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Frost is All Over

Pearse Hutchinson, translator, poet, broadcaster, writer and member of Aosdána passed away on Jan 14th 2012 - A co-editor and founder of the literary journal Cyphers, he received the Butler Award for Irish writing in 1969 (Broadcast 2000)

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Documentary maker: Peter Woods

More Information

Frost is All Over

During a long career, Pearse Hutchinson published several volumes of poetry, was a frequent broadcaster on RTÉ radio, wrote an Irish language column for the RTÉ Guide and was also a contributor to The Irish Times and other publications. He was also a member of Aosdána.

Born in Glasgow, his father, Harry Hutchinson was a Scottish printer whose own father had left Dublin to find work in Scotland. His mother, Cathleen Sara, was born in Glasgow, of emigrant parents from Donegal. She was a friend of Constance Markievicz.

Pearse was five years old when the family moved to Dublin. He attended St. Enda's School and the Christian Brothers, Synge Street. In 1948 he attended University College Dublin where he spent a year and a half, learning Spanish and Italian.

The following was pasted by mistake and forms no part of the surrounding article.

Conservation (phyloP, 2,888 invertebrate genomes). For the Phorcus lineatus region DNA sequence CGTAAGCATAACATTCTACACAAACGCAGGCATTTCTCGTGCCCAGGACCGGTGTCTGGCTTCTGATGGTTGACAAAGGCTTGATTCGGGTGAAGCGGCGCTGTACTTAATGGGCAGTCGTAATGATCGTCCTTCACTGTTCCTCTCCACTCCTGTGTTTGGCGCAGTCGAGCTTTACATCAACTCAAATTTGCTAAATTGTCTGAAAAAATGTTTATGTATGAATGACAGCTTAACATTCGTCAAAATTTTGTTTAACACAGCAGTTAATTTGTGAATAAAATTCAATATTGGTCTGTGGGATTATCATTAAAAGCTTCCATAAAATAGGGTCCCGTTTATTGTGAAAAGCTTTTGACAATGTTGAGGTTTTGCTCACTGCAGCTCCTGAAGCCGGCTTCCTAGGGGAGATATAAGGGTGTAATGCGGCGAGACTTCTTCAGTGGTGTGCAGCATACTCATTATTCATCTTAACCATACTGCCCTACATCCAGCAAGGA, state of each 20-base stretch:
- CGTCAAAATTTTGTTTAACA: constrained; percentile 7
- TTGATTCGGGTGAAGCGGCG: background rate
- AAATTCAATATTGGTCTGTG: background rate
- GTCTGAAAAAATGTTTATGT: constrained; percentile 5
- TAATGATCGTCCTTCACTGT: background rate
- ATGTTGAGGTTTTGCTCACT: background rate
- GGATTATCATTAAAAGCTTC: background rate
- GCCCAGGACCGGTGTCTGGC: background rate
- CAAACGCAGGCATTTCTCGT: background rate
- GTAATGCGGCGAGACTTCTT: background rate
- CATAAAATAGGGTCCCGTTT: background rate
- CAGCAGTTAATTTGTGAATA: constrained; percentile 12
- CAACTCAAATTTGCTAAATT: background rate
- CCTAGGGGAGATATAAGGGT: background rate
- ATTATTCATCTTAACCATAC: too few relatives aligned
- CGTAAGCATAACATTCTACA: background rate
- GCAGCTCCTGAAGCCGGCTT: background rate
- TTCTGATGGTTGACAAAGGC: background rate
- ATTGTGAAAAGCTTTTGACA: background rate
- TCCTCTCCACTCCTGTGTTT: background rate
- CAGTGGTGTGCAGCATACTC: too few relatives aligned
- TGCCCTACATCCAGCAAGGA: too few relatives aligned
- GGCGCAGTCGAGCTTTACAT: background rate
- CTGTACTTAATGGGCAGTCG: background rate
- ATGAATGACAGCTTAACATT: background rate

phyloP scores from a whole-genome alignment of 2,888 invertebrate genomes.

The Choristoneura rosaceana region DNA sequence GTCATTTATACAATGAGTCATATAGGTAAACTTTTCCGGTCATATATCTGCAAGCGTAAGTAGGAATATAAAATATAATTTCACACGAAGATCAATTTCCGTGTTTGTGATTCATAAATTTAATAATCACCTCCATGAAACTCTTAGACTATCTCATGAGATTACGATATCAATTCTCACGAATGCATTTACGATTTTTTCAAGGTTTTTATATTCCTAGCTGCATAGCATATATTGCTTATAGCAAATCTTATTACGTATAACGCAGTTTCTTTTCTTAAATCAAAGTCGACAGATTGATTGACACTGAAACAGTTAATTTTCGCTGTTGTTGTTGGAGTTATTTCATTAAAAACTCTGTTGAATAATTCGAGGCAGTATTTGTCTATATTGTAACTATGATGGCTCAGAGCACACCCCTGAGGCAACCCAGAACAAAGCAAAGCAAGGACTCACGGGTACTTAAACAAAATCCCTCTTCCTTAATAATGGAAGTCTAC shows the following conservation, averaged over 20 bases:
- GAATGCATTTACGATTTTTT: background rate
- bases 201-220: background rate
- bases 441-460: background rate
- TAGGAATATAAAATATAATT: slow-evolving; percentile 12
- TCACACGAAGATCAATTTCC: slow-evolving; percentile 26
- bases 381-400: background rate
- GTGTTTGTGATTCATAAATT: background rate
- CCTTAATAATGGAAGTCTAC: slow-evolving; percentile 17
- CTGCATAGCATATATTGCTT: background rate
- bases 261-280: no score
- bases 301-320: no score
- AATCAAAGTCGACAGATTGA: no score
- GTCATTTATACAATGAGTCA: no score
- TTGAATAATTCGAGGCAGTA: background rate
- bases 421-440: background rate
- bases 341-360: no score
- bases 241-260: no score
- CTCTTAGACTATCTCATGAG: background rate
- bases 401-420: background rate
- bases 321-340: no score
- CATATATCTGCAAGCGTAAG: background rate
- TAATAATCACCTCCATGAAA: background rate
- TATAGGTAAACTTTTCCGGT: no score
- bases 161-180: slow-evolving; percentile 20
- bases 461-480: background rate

His poems were first published in The Bell in 1945. He later visited Spain, which marked the beginning of a long love affair with the country – where he lived intermittently – and its poets. He also worked in Geneva as a translator.

In the early 1950s he became interested in Irish language poetry, having been influenced by writers such as Piaras Feirtéar. His first Irish language poems were published in Comhar . His first collection of poems in English, Tongue Without Hands, was published in 1963. In the early 1970s he took up the Gregory fellowship in poetry at the University of Leeds.

The high point of his broadcasting career was his weekly RTÉ Radio 1 programme of Irish poetry, music and folklore, Óró Domhnaigh, which ran from 1977 to 1978.

Collected Poems was published in 2002 to mark his 75th birthday, followed a year later by Done Into English, a selection of many of the translated works he produced over the years; it contains translations of more than sixty poets from over a dozen languages or dialects, including Catalan, Italian, Dutch, Milanese and Irish. 'Every poem in this book has been translated because I liked it', he explained.

A co-editor and founder of the literary journal Cyphers, he received the Butler Award for Irish writing in 1969. He was a member of Aosdána, the state-supported association of artists.

He lived in Rathgar, Dublin, and died on 14th January 2012.

Produced by Peter Woods

First broadcast 17th May 2000.

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